in which women are more frequently shown in states of terror and

are disproportionately depicted as victims of serious and graphic violence

as compared to men. Second, slasher films have been accused of containing

violent presentations in which graphic violence against women is frequently

juxtaposed with sex and nudity (Welsh, 3)

Friday the 13th, while having a large fandom, is often criticized for this among many other slasher films. While this may be true, that does not mean that these films don’t have any appeal to them for women. As well, they may not have overt feminist themes to them, there are various feminist elements to them that I want to talk about.

Horror fans know about the concept of the Final Girl and Carol Clover’s book which extensively analyzes it. Kelly and I have referenced her work quite frequently over the past year. As well, Kelly gave a brief overview of the Final Girl in her monthly pick. The Final Girl is an important element of the slasher genre and all my props go to Alice, Laurie, Nancy and so many others who have come over the past few decades. The Final Girl gives young women an inspirational role model to look up to in horror films, as they have the ability and strength to protect themselves in a dangerous situation. And while I am someone who appreciates what the Final Girl represents, I sometimes think about her friends who unfortunately didn't survive. These are the women who flaunted their sexuality, indulged themselves in drugs and alcohol and have brash personalities that differentiated them from the virginal survivor. These are the women are seen to be posing a threat to the “supposed’ societal morals. These women represent an element of feminism that women are working to reclaim; body and sex positivity, independence and having a strong and confident personality (what men seem to think is being a bitch).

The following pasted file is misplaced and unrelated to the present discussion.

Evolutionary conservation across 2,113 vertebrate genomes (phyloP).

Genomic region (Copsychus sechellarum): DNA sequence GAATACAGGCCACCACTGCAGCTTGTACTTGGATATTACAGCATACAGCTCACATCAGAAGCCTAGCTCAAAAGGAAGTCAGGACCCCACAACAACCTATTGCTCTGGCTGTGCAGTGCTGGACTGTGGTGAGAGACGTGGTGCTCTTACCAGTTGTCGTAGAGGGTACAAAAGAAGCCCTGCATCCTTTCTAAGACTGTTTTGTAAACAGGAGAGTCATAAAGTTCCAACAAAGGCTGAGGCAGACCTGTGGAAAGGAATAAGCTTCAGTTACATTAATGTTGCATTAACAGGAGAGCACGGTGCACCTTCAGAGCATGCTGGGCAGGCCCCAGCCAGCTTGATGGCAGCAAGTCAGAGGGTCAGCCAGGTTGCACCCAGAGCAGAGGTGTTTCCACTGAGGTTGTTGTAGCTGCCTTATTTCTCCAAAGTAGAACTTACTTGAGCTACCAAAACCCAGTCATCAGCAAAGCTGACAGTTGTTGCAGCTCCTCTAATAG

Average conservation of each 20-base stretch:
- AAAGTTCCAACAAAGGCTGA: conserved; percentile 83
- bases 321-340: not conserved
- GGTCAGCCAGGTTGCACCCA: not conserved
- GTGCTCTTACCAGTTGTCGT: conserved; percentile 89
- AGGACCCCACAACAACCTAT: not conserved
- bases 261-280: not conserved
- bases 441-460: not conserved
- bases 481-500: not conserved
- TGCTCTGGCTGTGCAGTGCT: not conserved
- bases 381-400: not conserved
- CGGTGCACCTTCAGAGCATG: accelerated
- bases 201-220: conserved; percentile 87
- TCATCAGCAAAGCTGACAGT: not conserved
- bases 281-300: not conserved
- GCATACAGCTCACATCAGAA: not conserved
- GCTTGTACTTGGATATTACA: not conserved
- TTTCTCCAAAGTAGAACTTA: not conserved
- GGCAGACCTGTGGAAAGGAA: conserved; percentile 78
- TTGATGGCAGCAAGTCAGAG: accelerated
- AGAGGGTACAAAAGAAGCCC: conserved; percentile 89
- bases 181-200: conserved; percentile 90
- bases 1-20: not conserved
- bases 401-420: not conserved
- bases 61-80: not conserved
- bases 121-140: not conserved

In Friday the 13th Part III, all three of these aspects of feminism are represented in Debbie, Chili, and Vera - friends of the Final Girl, Chris. Debbie is believed to be pregnant by her boyfriend, Andy. Their relationship is very playful and physical. She engages in sexual activity with Andy later in the movie and we see her walking confidently in the nude and while showering. She then becomes Jason’s 16th victim. However, throughout the film, she is compassionate and sensitive to Chris’s past ordeal and she acts a bit motherly among the wild bunch of teenagers. She even follows her gut instinct when Andy wants to go into the barn after swimming and she decides against it, sensing that something was not right about it. Debbie represents that you can be a sensitive and intelligent young woman while at the same time engage in sexual activities. While she may be pregnant, she appears to be in a loving relationship and her pregnancy is not due to her being promiscuous. Even if she was, that has nothing to do with what kind of person she is. Chili, an older woman of the group, is one of the “stoners”. She states clearly her life’s belief that there is nothing better to do than explore drugs. She doesn’t care how the rest of the group sees her. She is brash and talks openly about sex. She becomes Jason’s 19th victim as she discovers the dead bodies of her friends.